Rugby In Schools

rugby-in-schoolQuestion: Should rugby be banned in schools?

Answer: Yes say some researchers, no say the government

It is an irrefutable fact that decisions should be based on evidence whenever possible yet when it comes to injuries caused by playing rugby at school there is a startling absence of statistics.  It seems that nobody has bothered to keep records.

In every small office throughout the land there is a statutory requirement to record when an adult employee cuts his/her finger opening a letter but no one in the UK knows how many of our school children are seriously injured each year playing rugby.

In a recent report published in the British Medical Journal, Professor Allyson Pollock suggests that injury surveillance and prevention programmes need to be established urgently.  The same report submits that about 1 in 8 child and adolescent rugby players sustain injuries that are serious enough to see them miss at least 7 days playing EVERY SEASON.

Concussion is the most serious problem but it is not the only one.  A prominent insurance company (QBE) sees fit to publish a list of no less than five typical rugby related injuries.

Although our government cannot lay its hands on statistics regarding the quantity or severity of rugby playing accidents in schools it nevertheless chooses rugby as one of the five sports it actively encourages as a way of increasing the prominence of competitive sport.

What if the government has got it wrong?  What if we are told that rugby is a good thing when actually it is harming thousands of school children.  Far be it from me to say the government has got it wrong but the point is, it doesn’t know if it has got it wrong because it hasn’t got the facts.

This raises the question of who has the right to decide whether your children play rugby at school.  Should it be the government, schools, parents or children themselves?  Who should decide whether the rewards of rugby outweigh the risks to long-term health?

For further reading, you may find the Education Quizzes Knowledge Bank of interest. It’s packed full of articles which aim to answer the questions asked by parents. Whether it’s the details of the National Curriculum or tips on child discipline, we have a library of knowledge at your fingertips! Well worth a look, for any parent.

One thing is certain, your children deserve to know that rugby involves risk.  Here are a few questions you might like to discuss with them:

  1. Does your school encourage rugby?
  2. Have your teachers told you of any risks involved?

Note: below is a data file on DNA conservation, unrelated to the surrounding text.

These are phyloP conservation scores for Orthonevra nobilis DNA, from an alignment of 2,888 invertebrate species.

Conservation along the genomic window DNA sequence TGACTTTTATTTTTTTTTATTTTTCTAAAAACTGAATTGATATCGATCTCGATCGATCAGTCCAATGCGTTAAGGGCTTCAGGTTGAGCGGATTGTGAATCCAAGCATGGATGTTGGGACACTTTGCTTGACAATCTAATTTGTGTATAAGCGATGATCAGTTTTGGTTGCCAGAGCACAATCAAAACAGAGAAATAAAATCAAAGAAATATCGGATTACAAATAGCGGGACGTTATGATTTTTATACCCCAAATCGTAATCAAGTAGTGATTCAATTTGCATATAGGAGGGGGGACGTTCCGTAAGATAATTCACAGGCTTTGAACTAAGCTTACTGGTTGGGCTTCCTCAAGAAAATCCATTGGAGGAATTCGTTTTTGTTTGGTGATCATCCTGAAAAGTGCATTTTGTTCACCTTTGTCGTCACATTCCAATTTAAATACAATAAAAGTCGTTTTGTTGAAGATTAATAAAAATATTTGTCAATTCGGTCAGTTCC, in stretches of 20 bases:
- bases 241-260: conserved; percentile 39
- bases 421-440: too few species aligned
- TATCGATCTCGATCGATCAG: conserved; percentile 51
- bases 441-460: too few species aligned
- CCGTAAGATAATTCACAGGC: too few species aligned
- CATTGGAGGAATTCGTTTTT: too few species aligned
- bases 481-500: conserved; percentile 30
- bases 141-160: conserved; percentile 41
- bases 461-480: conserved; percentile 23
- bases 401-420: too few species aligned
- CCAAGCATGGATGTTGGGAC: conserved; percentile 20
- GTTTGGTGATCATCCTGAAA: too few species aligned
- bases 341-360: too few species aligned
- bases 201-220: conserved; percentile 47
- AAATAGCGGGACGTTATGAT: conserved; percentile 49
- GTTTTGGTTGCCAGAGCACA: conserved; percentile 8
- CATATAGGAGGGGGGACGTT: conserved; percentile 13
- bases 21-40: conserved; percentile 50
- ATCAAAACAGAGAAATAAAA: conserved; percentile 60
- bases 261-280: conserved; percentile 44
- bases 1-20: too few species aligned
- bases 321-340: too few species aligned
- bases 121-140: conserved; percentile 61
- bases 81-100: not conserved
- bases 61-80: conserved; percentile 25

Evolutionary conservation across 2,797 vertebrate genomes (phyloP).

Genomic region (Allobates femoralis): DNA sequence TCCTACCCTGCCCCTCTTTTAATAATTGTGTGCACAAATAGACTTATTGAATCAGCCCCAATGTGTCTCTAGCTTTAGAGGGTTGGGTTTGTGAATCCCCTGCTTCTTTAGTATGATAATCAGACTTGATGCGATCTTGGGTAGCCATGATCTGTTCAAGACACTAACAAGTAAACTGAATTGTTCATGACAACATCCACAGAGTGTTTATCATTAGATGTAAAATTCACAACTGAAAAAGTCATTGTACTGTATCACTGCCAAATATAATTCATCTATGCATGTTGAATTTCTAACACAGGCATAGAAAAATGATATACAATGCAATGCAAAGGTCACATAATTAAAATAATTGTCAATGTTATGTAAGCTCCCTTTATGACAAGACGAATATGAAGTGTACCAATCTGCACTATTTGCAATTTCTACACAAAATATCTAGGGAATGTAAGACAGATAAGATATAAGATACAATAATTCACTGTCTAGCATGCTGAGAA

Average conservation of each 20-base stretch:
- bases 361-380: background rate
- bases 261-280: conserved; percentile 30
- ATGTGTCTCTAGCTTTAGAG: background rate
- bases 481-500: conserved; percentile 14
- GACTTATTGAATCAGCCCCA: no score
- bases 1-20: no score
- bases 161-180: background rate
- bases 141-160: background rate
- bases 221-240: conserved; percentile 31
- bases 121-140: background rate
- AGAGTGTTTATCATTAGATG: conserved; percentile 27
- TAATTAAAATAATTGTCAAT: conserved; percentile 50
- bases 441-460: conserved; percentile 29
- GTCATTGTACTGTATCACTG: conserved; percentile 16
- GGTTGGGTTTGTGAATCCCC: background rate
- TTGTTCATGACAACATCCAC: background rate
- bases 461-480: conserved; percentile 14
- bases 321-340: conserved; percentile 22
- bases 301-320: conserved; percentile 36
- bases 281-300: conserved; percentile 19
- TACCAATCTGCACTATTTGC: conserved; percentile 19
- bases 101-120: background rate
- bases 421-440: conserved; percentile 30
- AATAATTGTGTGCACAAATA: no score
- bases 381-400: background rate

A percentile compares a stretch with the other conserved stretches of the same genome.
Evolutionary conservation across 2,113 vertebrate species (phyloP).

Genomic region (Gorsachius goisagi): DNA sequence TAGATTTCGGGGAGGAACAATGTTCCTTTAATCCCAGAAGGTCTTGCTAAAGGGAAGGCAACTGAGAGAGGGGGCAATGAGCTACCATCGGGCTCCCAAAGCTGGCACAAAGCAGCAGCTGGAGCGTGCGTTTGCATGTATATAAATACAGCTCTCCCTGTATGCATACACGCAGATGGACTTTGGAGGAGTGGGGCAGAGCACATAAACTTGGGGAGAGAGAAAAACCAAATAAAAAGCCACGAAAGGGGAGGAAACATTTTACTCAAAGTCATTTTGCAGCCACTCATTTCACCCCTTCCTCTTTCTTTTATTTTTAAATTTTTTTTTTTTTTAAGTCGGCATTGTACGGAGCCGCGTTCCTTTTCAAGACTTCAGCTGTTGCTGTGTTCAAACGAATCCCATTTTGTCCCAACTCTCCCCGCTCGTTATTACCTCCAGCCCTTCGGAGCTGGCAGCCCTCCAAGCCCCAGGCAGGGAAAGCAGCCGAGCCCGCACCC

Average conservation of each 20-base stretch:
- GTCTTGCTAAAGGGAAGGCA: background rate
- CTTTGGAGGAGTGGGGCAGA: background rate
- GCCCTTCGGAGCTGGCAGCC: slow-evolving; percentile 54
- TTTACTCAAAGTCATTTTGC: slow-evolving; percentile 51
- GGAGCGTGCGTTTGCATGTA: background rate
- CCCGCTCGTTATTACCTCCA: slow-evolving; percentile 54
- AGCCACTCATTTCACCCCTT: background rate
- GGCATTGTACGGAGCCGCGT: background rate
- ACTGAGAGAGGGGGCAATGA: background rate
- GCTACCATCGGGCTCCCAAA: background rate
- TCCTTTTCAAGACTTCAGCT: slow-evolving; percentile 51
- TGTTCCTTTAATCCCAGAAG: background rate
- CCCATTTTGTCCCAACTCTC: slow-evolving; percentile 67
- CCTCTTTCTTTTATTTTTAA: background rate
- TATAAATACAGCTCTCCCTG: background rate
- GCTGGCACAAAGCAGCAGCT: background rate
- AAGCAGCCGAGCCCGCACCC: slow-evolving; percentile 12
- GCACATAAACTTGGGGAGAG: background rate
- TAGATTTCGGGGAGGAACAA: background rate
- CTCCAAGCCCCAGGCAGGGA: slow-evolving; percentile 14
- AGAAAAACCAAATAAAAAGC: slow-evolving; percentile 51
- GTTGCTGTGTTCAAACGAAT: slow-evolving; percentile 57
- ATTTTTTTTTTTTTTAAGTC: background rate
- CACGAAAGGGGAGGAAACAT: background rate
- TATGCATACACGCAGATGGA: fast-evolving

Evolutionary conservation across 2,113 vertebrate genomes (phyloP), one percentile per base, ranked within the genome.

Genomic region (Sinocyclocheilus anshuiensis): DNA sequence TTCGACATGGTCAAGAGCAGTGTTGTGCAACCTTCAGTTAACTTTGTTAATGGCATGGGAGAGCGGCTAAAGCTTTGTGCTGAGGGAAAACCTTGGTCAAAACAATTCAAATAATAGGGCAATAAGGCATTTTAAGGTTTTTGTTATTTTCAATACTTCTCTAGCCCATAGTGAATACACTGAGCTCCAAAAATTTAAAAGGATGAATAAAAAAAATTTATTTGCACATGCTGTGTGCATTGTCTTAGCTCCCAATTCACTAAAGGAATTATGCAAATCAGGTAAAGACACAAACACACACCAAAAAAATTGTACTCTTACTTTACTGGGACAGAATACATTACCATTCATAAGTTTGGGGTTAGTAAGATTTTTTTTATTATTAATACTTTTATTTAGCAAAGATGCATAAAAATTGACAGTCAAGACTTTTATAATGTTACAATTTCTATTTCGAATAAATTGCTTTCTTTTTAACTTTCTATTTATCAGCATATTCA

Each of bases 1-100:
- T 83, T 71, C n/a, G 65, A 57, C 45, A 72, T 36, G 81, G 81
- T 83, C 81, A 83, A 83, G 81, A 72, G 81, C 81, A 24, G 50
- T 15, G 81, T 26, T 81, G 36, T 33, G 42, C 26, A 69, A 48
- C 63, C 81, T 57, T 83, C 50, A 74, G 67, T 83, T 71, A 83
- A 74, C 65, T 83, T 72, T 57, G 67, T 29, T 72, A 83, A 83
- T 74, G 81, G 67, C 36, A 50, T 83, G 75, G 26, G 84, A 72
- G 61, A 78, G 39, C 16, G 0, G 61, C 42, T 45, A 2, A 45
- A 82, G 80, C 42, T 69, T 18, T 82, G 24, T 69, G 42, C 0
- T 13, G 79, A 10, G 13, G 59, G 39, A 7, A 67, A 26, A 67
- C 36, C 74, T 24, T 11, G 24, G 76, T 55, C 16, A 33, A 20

3. Has anyone at your school been injured playing rugby?
  4. Have you an option to opt-out?
  5. Do you WANT to opt-out?

4 thoughts on “Rugby In Schools

  1. I agree that records should be kept of injuries in schools – and quite a few schools do have to file reports when a child is injured – but there can be injuries with any sport so I don’t think banning rugby would be the answer! Even though it is a contact sport, each sport has its own risks and unless schools banned sports altogether there will always be risks of injuries!

  2. Thanks Kathleen, I have no doubt that schools have to keep records of injuries just as businesses do but it seems incredible to me that this information is not then gathered together in a national database so that the government can draw meaningful conclusions. I also agree that other sports might be dangerous but we just don’t know. If, say, there were 10 times more injuries playing rugby than there were playing football then that would be a good reason to recommend football over rugby, don’t you think?

    My only reason for singling out rugby was the weight of medical opinion and recent reports that suggests rugby has serious implications for the long-term health of youngsters.

  3. I think at younger ages they should play less serious forms like touch rugby. I am not personally a fan of it but schools need to focus on safety first that’s my opinion, though I would not ban it either.

  4. I feel strongly that children must be allowed to opt out of a sport which they perceive as dangerous. Rugby is great for the big, burly guys, but a source of dread to the smaller , less sporty ones. If they are allowed to opt for an alternative – football, basket ball, or even (dare I say it) Bridge, Chess.
    Schools should keep an eye out for sadistically – minded sports teachers! Allowance needs to be made for the physical capabilities of any child at any stage, and they should not be forced beyond that.

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